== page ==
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Inaccessible swimming pool - how can I take this further?

Hellymac63Hellymac63 Member Posts: 1 Listener
edited March 2018 in Healthy living
Hi there, I’m 34 and have cerebral palsy. I really love swimming but I can’t access the facilities at my favourite lessiure complex in the Lake District. It has no lift and has a steep spiral staircase which I can’t access unless I have support, and there is no alternative way into getting in the pool.  I have raised this issue with the management every single year I’ve been coming and yet, still no improvements have been made so I can access the swimming pool. I have been coming here for nearly 30 years now and as a result I have to give up doing what I really love and that’s not fair, any suggestions on how I can take this further please? Has anybody else experienced similar thing to me? Would love to hear from you if you have. 



  • JennysDadJennysDad Member Posts: 2,308 Pioneering
    Hi @Hellymac63 and welcome to the community. Glad to have you here.
    It is important for you to know that this is a safe place and that you are among friends here. Whatever experiences you have had or are going through, whatever your troubles are or have been, you will almost certainly find people here who have experienced something similar, who care and can empathise with you. Don't hesitate to talk to us, to ask us questions or to tell us anything about yourself.
    I don't have a specific answer to your question, but I am sure there will be others here who can help. To that end I'm going to 'name drop' @speedincaesar, since this will draw attention to your post.
    Warmest best wishes to you,
  • mikehughescqmikehughescq Member Posts: 5,936 Disability Gamechanger
    One of those scenarios where you need to sit down with an Equality Act 2010 specialist and put in a formal request for ‘reasonable adjustments’ but it may also be valuable to sit down and talk to their management first of all so you fully understand what, if anything, constrains them. Running a media story carries risks but may also be worth it further down the line. Worth looking on social media for what others say about them too as a group of you can sometimes be more effective. In the meantime, have a look for them on Euans Guide and Trip Advisor. Consider adding a review to both from an accessibility angle. A measured public negative review can be very influential.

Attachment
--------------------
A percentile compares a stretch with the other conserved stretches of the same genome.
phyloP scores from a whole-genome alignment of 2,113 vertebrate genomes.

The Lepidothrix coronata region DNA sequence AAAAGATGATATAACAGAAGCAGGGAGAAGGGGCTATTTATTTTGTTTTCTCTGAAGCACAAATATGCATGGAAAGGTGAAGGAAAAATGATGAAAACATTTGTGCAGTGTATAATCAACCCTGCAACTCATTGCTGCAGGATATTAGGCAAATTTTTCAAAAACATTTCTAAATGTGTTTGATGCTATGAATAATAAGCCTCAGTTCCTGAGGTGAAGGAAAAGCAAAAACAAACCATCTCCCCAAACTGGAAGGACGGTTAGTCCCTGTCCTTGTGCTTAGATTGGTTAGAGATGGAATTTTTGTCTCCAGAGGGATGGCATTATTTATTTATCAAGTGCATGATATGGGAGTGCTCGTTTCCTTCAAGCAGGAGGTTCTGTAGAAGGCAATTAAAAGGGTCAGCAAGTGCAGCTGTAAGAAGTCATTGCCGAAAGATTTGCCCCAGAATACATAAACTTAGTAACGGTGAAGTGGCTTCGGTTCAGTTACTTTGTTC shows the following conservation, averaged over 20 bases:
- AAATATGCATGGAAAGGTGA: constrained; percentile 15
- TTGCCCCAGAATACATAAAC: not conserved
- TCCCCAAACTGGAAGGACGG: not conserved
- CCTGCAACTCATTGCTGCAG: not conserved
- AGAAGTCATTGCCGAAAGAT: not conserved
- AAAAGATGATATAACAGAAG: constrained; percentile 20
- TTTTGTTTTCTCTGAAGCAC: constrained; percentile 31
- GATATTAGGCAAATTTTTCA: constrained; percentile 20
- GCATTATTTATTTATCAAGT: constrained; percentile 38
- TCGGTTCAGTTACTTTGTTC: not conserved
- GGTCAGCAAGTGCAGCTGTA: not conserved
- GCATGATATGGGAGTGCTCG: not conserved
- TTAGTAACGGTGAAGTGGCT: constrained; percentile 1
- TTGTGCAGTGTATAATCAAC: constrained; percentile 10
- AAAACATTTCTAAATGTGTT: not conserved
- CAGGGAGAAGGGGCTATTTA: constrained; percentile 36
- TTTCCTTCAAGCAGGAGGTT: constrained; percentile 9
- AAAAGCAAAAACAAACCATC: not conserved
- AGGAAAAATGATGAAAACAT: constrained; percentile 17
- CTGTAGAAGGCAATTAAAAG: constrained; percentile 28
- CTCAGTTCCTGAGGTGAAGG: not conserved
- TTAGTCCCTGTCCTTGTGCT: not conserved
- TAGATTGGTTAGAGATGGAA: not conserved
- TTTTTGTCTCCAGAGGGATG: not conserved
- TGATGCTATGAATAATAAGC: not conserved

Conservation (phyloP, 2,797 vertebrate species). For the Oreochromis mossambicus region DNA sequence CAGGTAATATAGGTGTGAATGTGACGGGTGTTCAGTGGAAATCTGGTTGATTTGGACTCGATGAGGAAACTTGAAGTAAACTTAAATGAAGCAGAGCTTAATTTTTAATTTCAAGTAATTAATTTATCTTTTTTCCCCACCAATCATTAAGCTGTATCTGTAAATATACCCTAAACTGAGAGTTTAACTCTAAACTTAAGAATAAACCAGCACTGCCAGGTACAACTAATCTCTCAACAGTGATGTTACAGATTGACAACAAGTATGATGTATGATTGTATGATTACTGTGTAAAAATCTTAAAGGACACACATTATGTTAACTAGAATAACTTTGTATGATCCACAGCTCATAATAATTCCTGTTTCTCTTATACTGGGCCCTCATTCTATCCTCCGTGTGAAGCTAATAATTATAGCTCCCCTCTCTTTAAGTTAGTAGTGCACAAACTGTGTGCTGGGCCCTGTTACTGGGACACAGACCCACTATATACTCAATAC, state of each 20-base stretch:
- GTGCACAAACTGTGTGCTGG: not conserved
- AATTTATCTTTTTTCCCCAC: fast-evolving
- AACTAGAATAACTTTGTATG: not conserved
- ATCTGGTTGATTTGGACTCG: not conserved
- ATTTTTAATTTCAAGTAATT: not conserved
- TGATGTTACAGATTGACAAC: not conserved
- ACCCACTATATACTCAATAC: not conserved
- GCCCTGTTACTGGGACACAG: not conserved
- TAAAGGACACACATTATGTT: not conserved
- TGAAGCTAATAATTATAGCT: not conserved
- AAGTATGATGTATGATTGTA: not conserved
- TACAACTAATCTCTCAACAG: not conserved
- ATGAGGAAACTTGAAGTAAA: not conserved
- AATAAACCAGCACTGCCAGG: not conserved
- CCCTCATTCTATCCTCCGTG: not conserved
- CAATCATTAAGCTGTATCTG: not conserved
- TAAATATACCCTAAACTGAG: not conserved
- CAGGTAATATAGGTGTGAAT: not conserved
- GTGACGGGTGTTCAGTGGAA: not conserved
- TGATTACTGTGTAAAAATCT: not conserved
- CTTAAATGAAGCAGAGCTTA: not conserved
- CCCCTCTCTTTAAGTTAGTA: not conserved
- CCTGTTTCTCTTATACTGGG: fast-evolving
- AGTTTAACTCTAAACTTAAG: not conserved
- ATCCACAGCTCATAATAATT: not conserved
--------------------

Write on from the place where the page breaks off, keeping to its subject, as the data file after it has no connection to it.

• paulvallopaulvallo Member Posts: 1 Listener
    edited May 2018
    Hi @Hellymac63 Mike is spot on...I suggest that you go first to CAB - they should understand your position and agree to act as advocate. They should also help to unpick the precise management position of the centre as most of these now are run at ‘arms length from the local borough council who will still give essential funding. Then ascertain in the agreement what the precise wording is re ‘disabled support’. Then visit council to clarify their position to you (after all they subsidise community use). Finally write to the Chair of trustees of the leisure centre and ask how they, the council and yourself (CAB) can resolve this issue together not just for you but for all disabled people in your area. 😉 
  • Pippa_AlumniPippa_Alumni Scope alumni Posts: 5,851 Disability Gamechanger
    Welcome to the community @paulvallo, great advice!
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